Overall, this is an opportunity to leverage the strategies that you already have in place and build them out into a holistic operational resilience framework. DORA necessitates organizations across the EU share a common understanding of resilience; this applies internally to your organization as well.
The Importance of Incident Management within DORA
Incident management should encompass everything from the moment that an outage is detected all the way through to recovery: a complete end-to-end strategy. Incident management is a crucial component of DORA regulation because the guidelines set forth will ensure that major incidents are efficiently, accurately, and consistently reported to regulatory authorities. Doing so will also ensure that appropriate measures are taken in the case of an incident. In the effort to ensure economic stability in the EU, regulators must have a finger on the pulse on incidents that are occurring and have assurance that they are being resolved effectively and in a timely manner.
Previously, ESAs (European supervisory authorities) each had their own reporting requirements; one of the goals of DORA is to harmonize these requirements and impose a common classification methodology. DORA introduces a regulated way to identify, track, log, categorize, and classify any ICT-related incidents. Most organizations already have an incident management process in place, so much of the reporting requirements will not be a huge adjustment for them. However, the new guidelines on classifying incidents will likely be the bigger change. In order to classify, you will need a thorough understanding of which of (and how) your critical business functions are affected which emphasizes the importance of identifying these functions.
DORA’s incident management regulation necessitates notifying customers who have been exposed to significant cyber threats and informing them of any protective measures that are available. This will require an intricate level of mapping that shows which of your important business functions are affected, which third parties and customers are impacted as a result, as well as any timelines associated with the incident. To achieve and maintain compliance, entities will need to have strategies for notifying their third parties and customers quickly and effectively while also maintaining reputation and trust.
Classifying Major Incidents Under New ITS/RTS Guidelines
In June 2023, the European supervisory authorities published new guidelines on classifying ICT-related incidents. Taking into consideration the criticality of impacted business functions, data loss, and other criteria, organizations now have a standardized methodology of classifying these incidents.
An important aspect to note is that the criteria focus more on the impact of the incident, not the source. Primary criteria include:
- Clients, counterparts, and transactions – Who or what was impacted? What is the size, threshold, and percentage of your customer base that has been affected?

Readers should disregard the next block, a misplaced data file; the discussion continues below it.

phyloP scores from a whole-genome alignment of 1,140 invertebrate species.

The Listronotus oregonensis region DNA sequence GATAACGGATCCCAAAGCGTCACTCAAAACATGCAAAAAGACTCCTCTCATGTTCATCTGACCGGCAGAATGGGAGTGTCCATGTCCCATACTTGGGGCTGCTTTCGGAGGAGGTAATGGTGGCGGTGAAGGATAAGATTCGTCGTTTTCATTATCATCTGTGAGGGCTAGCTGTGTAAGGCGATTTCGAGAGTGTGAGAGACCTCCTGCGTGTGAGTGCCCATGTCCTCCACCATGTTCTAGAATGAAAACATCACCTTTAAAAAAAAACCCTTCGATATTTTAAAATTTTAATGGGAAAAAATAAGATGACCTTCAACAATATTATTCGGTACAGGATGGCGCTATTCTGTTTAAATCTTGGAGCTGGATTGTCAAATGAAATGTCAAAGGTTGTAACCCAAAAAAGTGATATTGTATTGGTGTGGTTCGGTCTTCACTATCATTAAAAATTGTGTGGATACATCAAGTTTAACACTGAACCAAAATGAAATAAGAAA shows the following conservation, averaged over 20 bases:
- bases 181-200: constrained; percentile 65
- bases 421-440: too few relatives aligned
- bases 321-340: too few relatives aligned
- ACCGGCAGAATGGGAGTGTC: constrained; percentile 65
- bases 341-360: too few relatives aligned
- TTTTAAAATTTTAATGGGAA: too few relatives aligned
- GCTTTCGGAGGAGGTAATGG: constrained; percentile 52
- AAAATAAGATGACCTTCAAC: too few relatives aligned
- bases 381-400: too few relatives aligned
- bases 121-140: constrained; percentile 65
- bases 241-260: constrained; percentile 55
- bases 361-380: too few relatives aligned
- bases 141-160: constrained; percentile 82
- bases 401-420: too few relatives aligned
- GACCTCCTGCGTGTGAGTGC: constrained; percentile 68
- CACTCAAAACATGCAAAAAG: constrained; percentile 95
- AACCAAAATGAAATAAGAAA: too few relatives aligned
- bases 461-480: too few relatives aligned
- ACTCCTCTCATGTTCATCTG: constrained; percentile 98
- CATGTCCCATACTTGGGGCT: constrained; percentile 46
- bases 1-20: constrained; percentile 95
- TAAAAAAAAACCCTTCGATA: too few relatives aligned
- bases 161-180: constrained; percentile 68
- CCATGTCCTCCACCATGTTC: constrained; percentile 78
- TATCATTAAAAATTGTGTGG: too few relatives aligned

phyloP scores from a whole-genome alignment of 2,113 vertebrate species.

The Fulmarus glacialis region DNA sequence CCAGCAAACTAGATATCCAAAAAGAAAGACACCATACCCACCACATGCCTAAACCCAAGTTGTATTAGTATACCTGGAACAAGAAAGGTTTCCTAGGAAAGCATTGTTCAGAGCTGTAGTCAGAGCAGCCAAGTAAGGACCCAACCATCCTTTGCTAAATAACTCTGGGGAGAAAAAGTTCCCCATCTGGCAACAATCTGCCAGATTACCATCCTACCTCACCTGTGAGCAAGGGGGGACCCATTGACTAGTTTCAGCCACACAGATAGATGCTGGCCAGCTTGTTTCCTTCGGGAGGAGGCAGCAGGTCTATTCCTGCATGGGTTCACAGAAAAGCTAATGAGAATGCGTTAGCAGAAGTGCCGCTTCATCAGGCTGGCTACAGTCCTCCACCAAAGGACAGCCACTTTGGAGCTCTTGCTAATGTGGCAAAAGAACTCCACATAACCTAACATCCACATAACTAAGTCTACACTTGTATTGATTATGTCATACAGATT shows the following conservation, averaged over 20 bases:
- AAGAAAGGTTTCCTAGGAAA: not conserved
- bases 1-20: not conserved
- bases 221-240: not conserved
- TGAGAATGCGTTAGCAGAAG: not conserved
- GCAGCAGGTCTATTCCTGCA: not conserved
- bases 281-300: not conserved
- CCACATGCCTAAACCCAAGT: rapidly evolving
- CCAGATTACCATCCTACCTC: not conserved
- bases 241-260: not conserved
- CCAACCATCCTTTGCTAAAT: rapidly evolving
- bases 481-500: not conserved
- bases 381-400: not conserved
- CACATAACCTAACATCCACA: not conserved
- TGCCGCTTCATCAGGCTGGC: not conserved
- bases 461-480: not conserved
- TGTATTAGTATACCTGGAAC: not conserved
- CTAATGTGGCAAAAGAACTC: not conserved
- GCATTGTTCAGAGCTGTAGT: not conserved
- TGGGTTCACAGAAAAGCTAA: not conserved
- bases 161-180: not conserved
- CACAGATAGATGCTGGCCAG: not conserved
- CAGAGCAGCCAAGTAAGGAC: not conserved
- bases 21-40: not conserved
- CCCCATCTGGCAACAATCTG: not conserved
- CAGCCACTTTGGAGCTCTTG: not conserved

- Data loss – Was there any compromise in the integrity or availability of your data?
- Critical services – What, if any, was the impact on your services that you have identified as critical?
Depending on how many primary criteria you meet, your incident may already qualify as major. If you meet none of them, then the incident will not be considered major. If you only meet one primary criterium, your incident is still not major; however, it could be depending on whether you meet a certain number of secondary criteria. Secondary criteria include:
- Reputational impact – While more qualitative, this criterium requires some perspective from management. This is a great example of how DORA is a cross-functional, all-hands-on-deck effort. Consider whether, for instance, the incident is in the news.
- Duration or service downtime – This criterium is still under discussion, as the criticality of the service will come into play.
- Geographic spread – How many member states are impacted?
- Economic impact – What are the direct and indirect costs associated with the outage?
If none or only one of the secondary criteria are met, the incident will not be classified as major. However, if you meet two or three secondary criteria after already meeting one primary criteria, it will be considered a major incident.
These classification guidelines are one example of the specific standards that will continue to be published throughout the DORA implementation window. Organizations that fall under the scope of DORA currently have until September 2023 to give feedback to regulatory authorities on guidelines. There is a conversation that entities are able to participate in and provide feedback on (which can be especially influential when given in groups) that has the potential to help shape the direction of DORA.
Taking the Next Step with DORA
As DORA regulation continues to be developed and communicated, it is crucial to be aware of new guidelines and best practices. Regardless of where you are in your DORA program, having a strong foundation and implementing a thorough, well-informed, and cross-functional approach will set your organization up for success as the January 2025 deadline approaches.
If you’re looking for a partner to help you not only achieve DORA compliance but also strengthen and develop your operational resilience program, Fusion is here to help! The Fusion Framework® System™ is the hub that unifies your entire DORA efforts in one place for implementation and optimization. Reach out to your Fusion Account Manager or request a demo to learn more today!